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JEOL AccuTOF-DART Mass Spectrometer Used in Georgia Institute of Technology’s Newly-Developed Ovarian Cancer Test


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Called the silent killer, ovarian cancer is one of the most insidious and hardest to detect diseases.  It is the leading cause of death from gynecologic cancers in the United States and, because it presents no obvious symptoms, it is often detected too late. 

Researchers at Georgia Institute of Technology reported last week that a new test for ovarian cancer was demonstrated to be 99% to 100% accurate over 100 patient samples examined in initial trials.  The test utilizes a new diagnostic technique involving mass spectrometry of a single drop of blood serum. 

The mass spectrometer used for this groundbreaking test is the AccuTOF™-DART® (JEOL USA Inc., Peabody, Massachusetts).  With the introduction of the JEOL AccuTOF-DART in 2005, the company revolutionized mass spectrometry with the ability to instantly analyze virtually anything for its chemical composition with little or no sample preparation in most cases.
 
For the ovarian cancer test in development, Dr. Facundo Fernandez, Assoc. Professor in the School of Chemistry and Biochemistry and coworkers at Georgia Institute of Technology, analyzed a sample from a single drop of blood serum from each test subject by using the hot helium plasma created by the DART ion source.  The mass spectrometer then instantly analyzed the relative abundance of metabolites, or small molecules in the serum.  Specially developed techniques were used to sort sets of metabolites found in cancerous plasma from those found in healthy samples.  The metabolic changes were mapped and proved to be 99% to 100% accurate in distinguishing sera from women with ovarian cancer from normal controls without registering a single false positive or false negative.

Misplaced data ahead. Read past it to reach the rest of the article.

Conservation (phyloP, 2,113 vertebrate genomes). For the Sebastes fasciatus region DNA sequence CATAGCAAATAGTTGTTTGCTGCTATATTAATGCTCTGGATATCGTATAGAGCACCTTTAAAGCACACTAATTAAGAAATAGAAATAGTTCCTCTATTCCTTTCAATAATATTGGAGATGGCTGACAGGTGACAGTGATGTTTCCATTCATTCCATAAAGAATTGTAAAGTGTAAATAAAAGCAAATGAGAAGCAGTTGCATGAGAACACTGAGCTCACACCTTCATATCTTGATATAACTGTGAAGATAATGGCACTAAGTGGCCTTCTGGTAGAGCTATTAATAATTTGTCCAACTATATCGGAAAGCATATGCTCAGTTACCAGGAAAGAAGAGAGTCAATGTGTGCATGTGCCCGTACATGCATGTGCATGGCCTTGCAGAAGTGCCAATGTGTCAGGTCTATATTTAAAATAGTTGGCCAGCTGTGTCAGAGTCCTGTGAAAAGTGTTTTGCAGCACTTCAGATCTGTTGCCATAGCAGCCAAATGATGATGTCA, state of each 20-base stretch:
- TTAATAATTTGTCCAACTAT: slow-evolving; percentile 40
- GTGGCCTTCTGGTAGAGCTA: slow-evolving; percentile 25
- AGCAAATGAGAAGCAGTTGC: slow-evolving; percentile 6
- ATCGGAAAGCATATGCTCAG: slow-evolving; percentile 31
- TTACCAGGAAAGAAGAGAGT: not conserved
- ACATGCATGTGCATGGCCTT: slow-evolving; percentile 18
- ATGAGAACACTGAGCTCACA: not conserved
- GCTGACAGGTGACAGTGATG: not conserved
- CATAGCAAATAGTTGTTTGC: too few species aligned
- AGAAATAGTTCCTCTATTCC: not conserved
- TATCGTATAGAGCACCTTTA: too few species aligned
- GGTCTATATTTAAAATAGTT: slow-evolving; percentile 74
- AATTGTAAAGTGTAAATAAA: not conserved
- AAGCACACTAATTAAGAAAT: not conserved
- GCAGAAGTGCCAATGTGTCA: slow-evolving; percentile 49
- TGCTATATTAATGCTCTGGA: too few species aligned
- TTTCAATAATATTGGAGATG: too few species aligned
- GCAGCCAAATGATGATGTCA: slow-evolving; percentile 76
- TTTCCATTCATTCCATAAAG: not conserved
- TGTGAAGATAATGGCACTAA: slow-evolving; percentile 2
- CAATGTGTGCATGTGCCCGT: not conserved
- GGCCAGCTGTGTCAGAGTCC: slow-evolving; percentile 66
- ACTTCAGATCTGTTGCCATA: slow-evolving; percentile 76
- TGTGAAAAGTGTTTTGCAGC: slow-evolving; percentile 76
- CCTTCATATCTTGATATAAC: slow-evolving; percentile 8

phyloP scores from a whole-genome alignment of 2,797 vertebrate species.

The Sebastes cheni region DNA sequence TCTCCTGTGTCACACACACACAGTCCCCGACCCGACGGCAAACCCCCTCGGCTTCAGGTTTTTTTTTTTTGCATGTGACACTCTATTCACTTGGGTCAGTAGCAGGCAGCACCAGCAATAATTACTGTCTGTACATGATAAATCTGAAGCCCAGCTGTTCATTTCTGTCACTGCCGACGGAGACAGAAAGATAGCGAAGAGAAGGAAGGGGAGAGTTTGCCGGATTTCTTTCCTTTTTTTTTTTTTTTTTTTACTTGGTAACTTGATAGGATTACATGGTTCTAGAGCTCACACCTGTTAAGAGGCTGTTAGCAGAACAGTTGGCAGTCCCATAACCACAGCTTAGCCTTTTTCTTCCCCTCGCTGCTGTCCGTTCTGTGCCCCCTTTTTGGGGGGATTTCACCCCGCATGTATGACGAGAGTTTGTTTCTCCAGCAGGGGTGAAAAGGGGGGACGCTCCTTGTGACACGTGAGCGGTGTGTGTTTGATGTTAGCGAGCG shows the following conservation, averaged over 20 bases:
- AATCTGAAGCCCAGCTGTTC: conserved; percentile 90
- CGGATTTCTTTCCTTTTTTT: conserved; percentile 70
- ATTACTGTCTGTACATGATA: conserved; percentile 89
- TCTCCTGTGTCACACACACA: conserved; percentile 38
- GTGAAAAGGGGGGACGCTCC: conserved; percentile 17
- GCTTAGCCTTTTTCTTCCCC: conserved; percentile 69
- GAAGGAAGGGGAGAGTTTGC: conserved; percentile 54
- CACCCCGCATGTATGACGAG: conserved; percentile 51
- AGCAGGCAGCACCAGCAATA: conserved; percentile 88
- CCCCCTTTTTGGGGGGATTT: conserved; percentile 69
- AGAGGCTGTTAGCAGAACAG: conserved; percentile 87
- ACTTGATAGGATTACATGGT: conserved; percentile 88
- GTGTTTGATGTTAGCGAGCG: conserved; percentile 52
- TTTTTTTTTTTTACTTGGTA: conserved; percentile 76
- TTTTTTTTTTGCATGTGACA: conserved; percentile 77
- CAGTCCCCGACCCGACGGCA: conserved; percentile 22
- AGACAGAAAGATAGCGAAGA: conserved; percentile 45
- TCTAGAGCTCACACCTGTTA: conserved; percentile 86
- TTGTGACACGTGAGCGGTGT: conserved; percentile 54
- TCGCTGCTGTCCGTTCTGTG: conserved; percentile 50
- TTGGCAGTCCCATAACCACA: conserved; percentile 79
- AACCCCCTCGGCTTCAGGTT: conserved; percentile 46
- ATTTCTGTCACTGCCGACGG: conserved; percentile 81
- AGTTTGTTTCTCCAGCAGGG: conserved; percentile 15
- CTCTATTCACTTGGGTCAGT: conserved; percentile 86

The group is currently in the midst of conducting the next set of assays, this time with 500 patients.

Meanwhile as test preparations proceed at Georgia Tech’s Ovarian Cancer Institute, Fernandez said, "The caveat is we don't currently have 500 patients with the same type of ovarian cancer, so we're going to look at other types of ovarian cancer. It's possible that there are also signatures for other cancers, not just ovarian, so we're also going to be using the same approach to look at other types of cancers. We'll be working with collaborators in Atlanta and elsewhere."

If further testing confirms the ability to accurately detect ovarian cancer by analyzing metabolites in the serum of women, doctors will be able detect the disease early and save many lives.

“This is the most accurate diagnostic test for ovarian cancer thus far reported. We are currently expanding the number of samples examined in order to demonstrate the robustness of the test prior to applying for FDA approval for clinical use,” the website for the Ovarian Cancer Institute states. 

The results can be found online in the journal Cancer Epidemiology, Biomarkers, & Prevention Research in the paper entitled Rapid Mass Spectrometric Metabolic Profiling of Blood Sera Detects Ovarian Cancer with High Accuracy.

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